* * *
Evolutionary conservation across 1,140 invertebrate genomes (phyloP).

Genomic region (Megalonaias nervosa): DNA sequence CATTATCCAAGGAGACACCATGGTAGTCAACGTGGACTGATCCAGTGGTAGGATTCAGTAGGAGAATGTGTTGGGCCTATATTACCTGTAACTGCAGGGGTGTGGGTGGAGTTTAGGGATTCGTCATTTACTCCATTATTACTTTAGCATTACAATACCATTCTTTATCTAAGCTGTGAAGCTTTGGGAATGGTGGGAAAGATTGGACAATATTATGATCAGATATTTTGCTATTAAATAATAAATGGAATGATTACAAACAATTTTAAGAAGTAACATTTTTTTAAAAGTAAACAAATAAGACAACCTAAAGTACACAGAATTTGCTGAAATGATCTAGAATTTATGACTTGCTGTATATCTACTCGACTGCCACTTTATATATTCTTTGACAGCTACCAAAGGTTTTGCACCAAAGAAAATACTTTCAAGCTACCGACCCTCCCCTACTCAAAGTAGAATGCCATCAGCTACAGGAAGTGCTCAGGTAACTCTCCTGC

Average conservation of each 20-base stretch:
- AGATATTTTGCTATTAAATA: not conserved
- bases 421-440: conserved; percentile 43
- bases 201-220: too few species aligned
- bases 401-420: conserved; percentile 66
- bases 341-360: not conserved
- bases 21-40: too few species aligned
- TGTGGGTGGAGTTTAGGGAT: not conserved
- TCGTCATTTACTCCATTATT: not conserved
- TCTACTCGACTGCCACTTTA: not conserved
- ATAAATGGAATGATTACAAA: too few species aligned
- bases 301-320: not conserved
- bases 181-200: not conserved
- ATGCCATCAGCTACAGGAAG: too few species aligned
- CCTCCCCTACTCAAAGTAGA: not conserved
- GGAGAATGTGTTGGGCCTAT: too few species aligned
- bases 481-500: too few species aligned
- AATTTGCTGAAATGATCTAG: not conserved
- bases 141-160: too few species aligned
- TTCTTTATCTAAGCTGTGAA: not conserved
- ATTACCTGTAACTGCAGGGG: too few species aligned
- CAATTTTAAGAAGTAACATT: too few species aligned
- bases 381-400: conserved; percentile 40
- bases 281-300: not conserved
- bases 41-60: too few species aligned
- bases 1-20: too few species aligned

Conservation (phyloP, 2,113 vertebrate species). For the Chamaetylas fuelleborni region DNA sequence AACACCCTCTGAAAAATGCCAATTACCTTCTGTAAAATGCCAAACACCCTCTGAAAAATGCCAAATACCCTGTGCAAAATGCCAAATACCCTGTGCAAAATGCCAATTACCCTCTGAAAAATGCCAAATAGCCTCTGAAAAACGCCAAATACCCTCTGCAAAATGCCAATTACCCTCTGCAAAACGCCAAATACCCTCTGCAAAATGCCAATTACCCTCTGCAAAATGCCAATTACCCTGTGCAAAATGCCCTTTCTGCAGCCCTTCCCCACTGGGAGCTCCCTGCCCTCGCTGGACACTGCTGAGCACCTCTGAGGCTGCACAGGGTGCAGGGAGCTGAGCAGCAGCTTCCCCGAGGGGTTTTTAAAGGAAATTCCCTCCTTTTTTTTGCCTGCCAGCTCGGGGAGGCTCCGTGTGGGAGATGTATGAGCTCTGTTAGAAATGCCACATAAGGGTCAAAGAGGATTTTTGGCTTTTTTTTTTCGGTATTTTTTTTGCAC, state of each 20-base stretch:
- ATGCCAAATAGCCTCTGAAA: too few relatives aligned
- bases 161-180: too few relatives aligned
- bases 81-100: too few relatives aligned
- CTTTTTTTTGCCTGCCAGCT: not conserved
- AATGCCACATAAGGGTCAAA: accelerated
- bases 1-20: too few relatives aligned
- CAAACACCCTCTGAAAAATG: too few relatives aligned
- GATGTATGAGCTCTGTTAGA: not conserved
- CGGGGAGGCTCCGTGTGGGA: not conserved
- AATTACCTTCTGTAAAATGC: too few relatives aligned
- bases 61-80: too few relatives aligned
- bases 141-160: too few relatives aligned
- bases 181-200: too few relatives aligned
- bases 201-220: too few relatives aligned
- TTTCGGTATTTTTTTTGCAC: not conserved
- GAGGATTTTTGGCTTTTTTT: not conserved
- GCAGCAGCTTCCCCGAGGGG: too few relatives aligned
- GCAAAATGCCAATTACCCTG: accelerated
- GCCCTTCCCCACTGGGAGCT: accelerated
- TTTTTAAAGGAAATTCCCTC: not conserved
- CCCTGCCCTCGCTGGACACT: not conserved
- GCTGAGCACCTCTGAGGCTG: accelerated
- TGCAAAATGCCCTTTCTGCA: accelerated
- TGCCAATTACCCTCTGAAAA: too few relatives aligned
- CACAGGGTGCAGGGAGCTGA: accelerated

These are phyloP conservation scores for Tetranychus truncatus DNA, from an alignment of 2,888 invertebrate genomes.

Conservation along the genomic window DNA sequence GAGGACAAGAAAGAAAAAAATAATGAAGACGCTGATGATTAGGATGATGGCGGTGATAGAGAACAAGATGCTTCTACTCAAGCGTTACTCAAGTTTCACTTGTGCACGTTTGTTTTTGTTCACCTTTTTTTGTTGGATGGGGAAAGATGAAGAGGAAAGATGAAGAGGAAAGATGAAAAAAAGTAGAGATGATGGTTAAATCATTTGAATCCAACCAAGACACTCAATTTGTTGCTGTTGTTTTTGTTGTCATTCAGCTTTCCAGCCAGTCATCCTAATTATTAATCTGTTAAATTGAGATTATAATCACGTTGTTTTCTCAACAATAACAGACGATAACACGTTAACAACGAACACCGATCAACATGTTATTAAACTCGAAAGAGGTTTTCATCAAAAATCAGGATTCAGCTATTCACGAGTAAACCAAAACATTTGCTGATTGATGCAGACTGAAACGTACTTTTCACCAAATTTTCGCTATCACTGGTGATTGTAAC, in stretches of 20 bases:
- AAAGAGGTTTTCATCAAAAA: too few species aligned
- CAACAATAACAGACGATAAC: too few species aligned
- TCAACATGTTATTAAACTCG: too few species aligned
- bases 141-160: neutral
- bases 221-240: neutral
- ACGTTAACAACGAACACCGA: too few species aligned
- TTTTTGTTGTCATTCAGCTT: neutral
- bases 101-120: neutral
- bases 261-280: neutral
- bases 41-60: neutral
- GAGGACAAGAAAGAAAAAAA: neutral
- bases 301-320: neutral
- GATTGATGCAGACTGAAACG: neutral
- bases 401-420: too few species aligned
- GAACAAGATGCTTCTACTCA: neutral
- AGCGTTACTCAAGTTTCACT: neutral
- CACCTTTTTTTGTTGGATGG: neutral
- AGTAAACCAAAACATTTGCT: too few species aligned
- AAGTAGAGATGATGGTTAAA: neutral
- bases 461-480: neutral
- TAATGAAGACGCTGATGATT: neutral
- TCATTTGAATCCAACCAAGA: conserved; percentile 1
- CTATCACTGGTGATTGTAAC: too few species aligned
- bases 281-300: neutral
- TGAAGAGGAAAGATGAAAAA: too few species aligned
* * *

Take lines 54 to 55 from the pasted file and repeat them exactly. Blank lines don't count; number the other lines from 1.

- CACAGGGTGCAGGGAGCTGA: accelerated

These are phyloP conservation scores for Tetranychus truncatus DNA, from an alignment of 2,888 invertebrate genomes.